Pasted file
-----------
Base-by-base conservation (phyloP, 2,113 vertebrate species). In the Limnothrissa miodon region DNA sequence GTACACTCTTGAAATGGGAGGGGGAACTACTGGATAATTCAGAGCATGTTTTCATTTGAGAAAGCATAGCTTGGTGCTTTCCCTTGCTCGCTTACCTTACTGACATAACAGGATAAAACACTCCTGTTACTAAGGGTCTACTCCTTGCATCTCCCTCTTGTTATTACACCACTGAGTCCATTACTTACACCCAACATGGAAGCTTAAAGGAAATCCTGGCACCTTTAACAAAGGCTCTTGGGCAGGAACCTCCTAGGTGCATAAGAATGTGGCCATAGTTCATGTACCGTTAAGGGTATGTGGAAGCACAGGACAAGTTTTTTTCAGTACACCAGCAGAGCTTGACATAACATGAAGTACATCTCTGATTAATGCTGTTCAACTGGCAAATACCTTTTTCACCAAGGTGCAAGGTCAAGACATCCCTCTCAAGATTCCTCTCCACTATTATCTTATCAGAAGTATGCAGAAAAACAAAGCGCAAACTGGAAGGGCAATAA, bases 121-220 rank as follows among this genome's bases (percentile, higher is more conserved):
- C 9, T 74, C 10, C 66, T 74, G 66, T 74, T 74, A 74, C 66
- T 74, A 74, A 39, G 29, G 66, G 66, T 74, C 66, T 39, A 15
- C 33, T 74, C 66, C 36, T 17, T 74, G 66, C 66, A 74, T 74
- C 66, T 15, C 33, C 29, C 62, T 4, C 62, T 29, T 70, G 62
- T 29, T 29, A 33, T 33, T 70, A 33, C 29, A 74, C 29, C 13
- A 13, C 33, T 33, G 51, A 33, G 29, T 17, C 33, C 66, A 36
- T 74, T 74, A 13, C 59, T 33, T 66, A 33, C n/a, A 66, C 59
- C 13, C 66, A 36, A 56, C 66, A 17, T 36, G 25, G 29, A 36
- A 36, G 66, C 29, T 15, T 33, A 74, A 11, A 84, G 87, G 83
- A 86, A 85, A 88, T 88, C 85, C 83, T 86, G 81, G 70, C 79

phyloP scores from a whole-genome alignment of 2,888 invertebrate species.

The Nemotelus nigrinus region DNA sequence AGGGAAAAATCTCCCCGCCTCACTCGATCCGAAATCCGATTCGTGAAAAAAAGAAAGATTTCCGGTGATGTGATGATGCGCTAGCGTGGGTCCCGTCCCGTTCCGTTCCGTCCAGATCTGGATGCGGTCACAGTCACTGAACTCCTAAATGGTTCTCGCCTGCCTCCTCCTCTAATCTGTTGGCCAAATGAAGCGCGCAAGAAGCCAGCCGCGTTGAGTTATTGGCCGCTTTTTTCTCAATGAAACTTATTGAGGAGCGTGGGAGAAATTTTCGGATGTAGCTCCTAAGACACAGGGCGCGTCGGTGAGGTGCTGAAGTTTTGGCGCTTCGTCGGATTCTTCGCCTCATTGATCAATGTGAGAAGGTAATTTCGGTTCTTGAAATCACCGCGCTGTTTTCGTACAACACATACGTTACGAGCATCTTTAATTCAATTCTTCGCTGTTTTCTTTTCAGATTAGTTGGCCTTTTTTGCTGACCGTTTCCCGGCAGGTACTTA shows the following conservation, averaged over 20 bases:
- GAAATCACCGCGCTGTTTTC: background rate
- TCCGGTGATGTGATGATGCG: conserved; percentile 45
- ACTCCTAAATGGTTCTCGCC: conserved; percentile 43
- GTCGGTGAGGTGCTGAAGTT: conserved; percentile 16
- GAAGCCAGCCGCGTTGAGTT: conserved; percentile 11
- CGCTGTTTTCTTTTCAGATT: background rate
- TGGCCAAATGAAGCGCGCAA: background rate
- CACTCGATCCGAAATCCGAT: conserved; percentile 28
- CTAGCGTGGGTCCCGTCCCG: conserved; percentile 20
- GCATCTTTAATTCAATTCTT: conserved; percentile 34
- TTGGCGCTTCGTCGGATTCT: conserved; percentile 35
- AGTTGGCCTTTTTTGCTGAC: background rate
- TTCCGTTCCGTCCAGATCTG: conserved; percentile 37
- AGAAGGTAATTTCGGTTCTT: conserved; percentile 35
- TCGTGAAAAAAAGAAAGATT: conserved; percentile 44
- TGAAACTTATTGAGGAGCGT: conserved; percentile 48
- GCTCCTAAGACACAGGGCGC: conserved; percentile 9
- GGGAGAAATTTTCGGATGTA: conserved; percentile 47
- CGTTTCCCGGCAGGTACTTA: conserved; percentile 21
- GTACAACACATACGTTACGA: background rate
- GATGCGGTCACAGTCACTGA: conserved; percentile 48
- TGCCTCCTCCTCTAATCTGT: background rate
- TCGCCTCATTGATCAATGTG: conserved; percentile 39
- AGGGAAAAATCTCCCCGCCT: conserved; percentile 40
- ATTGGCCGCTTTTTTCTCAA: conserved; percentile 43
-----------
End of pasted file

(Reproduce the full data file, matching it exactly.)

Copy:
Base-by-base conservation (phyloP, 2,113 vertebrate species). In the Limnothrissa miodon region DNA sequence GTACACTCTTGAAATGGGAGGGGGAACTACTGGATAATTCAGAGCATGTTTTCATTTGAGAAAGCATAGCTTGGTGCTTTCCCTTGCTCGCTTACCTTACTGACATAACAGGATAAAACACTCCTGTTACTAAGGGTCTACTCCTTGCATCTCCCTCTTGTTATTACACCACTGAGTCCATTACTTACACCCAACATGGAAGCTTAAAGGAAATCCTGGCACCTTTAACAAAGGCTCTTGGGCAGGAACCTCCTAGGTGCATAAGAATGTGGCCATAGTTCATGTACCGTTAAGGGTATGTGGAAGCACAGGACAAGTTTTTTTCAGTACACCAGCAGAGCTTGACATAACATGAAGTACATCTCTGATTAATGCTGTTCAACTGGCAAATACCTTTTTCACCAAGGTGCAAGGTCAAGACATCCCTCTCAAGATTCCTCTCCACTATTATCTTATCAGAAGTATGCAGAAAAACAAAGCGCAAACTGGAAGGGCAATAA, bases 121-220 rank as follows among this genome's bases (percentile, higher is more conserved):
- C 9, T 74, C 10, C 66, T 74, G 66, T 74, T 74, A 74, C 66
- T 74, A 74, A 39, G 29, G 66, G 66, T 74, C 66, T 39, A 15
- C 33, T 74, C 66, C 36, T 17, T 74, G 66, C 66, A 74, T 74
- C 66, T 15, C 33, C 29, C 62, T 4, C 62, T 29, T 70, G 62
- T 29, T 29, A 33, T 33, T 70, A 33, C 29, A 74, C 29, C 13
- A 13, C 33, T 33, G 51, A 33, G 29, T 17, C 33, C 66, A 36
- T 74, T 74, A 13, C 59, T 33, T 66, A 33, C n/a, A 66, C 59
- C 13, C 66, A 36, A 56, C 66, A 17, T 36, G 25, G 29, A 36
- A 36, G 66, C 29, T 15, T 33, A 74, A 11, A 84, G 87, G 83
- A 86, A 85, A 88, T 88, C 85, C 83, T 86, G 81, G 70, C 79

phyloP scores from a whole-genome alignment of 2,888 invertebrate species.

The Nemotelus nigrinus region DNA sequence AGGGAAAAATCTCCCCGCCTCACTCGATCCGAAATCCGATTCGTGAAAAAAAGAAAGATTTCCGGTGATGTGATGATGCGCTAGCGTGGGTCCCGTCCCGTTCCGTTCCGTCCAGATCTGGATGCGGTCACAGTCACTGAACTCCTAAATGGTTCTCGCCTGCCTCCTCCTCTAATCTGTTGGCCAAATGAAGCGCGCAAGAAGCCAGCCGCGTTGAGTTATTGGCCGCTTTTTTCTCAATGAAACTTATTGAGGAGCGTGGGAGAAATTTTCGGATGTAGCTCCTAAGACACAGGGCGCGTCGGTGAGGTGCTGAAGTTTTGGCGCTTCGTCGGATTCTTCGCCTCATTGATCAATGTGAGAAGGTAATTTCGGTTCTTGAAATCACCGCGCTGTTTTCGTACAACACATACGTTACGAGCATCTTTAATTCAATTCTTCGCTGTTTTCTTTTCAGATTAGTTGGCCTTTTTTGCTGACCGTTTCCCGGCAGGTACTTA shows the following conservation, averaged over 20 bases:
- GAAATCACCGCGCTGTTTTC: background rate
- TCCGGTGATGTGATGATGCG: conserved; percentile 45
- ACTCCTAAATGGTTCTCGCC: conserved; percentile 43
- GTCGGTGAGGTGCTGAAGTT: conserved; percentile 16
- GAAGCCAGCCGCGTTGAGTT: conserved; percentile 11
- CGCTGTTTTCTTTTCAGATT: background rate
- TGGCCAAATGAAGCGCGCAA: background rate
- CACTCGATCCGAAATCCGAT: conserved; percentile 28
- CTAGCGTGGGTCCCGTCCCG: conserved; percentile 20
- GCATCTTTAATTCAATTCTT: conserved; percentile 34
- TTGGCGCTTCGTCGGATTCT: conserved; percentile 35
- AGTTGGCCTTTTTTGCTGAC: background rate
- TTCCGTTCCGTCCAGATCTG: conserved; percentile 37
- AGAAGGTAATTTCGGTTCTT: conserved; percentile 35
- TCGTGAAAAAAAGAAAGATT: conserved; percentile 44
- TGAAACTTATTGAGGAGCGT: conserved; percentile 48
- GCTCCTAAGACACAGGGCGC: conserved; percentile 9
- GGGAGAAATTTTCGGATGTA: conserved; percentile 47
- CGTTTCCCGGCAGGTACTTA: conserved; percentile 21
- GTACAACACATACGTTACGA: background rate
- GATGCGGTCACAGTCACTGA: conserved; percentile 48
- TGCCTCCTCCTCTAATCTGT: background rate
- TCGCCTCATTGATCAATGTG: conserved; percentile 39
- AGGGAAAAATCTCCCCGCCT: conserved; percentile 40
- ATTGGCCGCTTTTTTCTCAA: conserved; percentile 43